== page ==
The government loves to place people in categories based on personal information. The categories are evolving as our society changes and a recent change was seen with the introduction of a non-binary option for those that do not identify as either male or female. Another way people are categorized is by marital status and in this instance there are financial pros and cons to being married versus being single. For instance, the tax brackets are different for single wage earners than they are for married couples, and your marital status can have a drastic impact on how much you pay in taxes. Unfortunately most of the classifications we are forced into do have an effect on our finances, so knowing ahead of time what role your marital status plays in a particular circumstance is helpful.
Payments from the Social Security Administration for disability is one place to look for how marital status changes the outcome. In particular, looking at Social Security Disability Income (SSDI) and Supplemental Security Income (SSI) is important:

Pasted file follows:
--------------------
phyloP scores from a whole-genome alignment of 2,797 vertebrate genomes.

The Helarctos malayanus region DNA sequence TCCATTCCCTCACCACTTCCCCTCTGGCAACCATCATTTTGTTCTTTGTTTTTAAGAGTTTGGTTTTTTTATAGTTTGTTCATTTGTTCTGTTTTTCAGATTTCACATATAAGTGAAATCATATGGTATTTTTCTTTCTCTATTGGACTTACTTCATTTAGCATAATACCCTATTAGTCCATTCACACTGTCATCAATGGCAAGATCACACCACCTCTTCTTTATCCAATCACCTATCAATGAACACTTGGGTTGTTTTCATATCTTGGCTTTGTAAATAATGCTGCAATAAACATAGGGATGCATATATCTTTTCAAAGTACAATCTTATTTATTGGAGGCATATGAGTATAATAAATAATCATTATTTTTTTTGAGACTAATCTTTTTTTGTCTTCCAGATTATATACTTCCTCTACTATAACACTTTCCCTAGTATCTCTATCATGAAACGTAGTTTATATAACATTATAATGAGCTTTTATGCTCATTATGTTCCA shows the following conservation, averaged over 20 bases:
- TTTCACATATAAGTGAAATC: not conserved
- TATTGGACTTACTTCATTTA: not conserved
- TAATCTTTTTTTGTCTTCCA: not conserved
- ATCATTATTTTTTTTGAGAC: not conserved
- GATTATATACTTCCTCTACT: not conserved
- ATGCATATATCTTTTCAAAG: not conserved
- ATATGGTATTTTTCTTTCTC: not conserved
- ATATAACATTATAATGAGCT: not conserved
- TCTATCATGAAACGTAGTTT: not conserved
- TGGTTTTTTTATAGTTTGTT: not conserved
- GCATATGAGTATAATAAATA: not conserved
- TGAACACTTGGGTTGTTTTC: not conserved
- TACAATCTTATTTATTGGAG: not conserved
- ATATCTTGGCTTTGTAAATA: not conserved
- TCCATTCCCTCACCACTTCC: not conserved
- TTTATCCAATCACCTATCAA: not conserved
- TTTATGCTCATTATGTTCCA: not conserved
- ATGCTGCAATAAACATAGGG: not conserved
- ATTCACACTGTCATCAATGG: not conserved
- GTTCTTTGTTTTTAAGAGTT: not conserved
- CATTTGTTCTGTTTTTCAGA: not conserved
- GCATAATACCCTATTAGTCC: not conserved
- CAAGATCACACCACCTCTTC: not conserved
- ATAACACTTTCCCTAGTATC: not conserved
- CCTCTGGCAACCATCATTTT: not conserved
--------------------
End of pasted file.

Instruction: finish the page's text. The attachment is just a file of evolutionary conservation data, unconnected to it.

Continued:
- SSDI is a program that pays disabled workers an income when they are not able to work due to a disability. The amount of the benefit is determined by looking at your work history and work credits earned, and how your disability impacts your ability to work. Certain conditions automatically qualify for SSDI while others have to be proven.
- SSI is a form of payment that is needs based, so your total income is taken into account when a determination as to whether you are eligible for SSI is made. This means if you are married, your spouse’s income will come into play. In this way, your marital status can impact your SSI payment amount or whether you qualify for the benefit at all.
An SSI payment can also be reduced or denied based on living arrangements that do not include marriage. For example, if your expenses are covered by a third party, you may not qualify for SSI because you do not have a financial need for the money. Whatever your situation, it is always a good idea to let an attorney look at your case and let you know the best way to proceed.
If you have questions about the impact of marriage on SSDI or SSI payments, call an experienced attorney for help. Contact us online today for more information. We can also be reached by phone at 855-727-6353.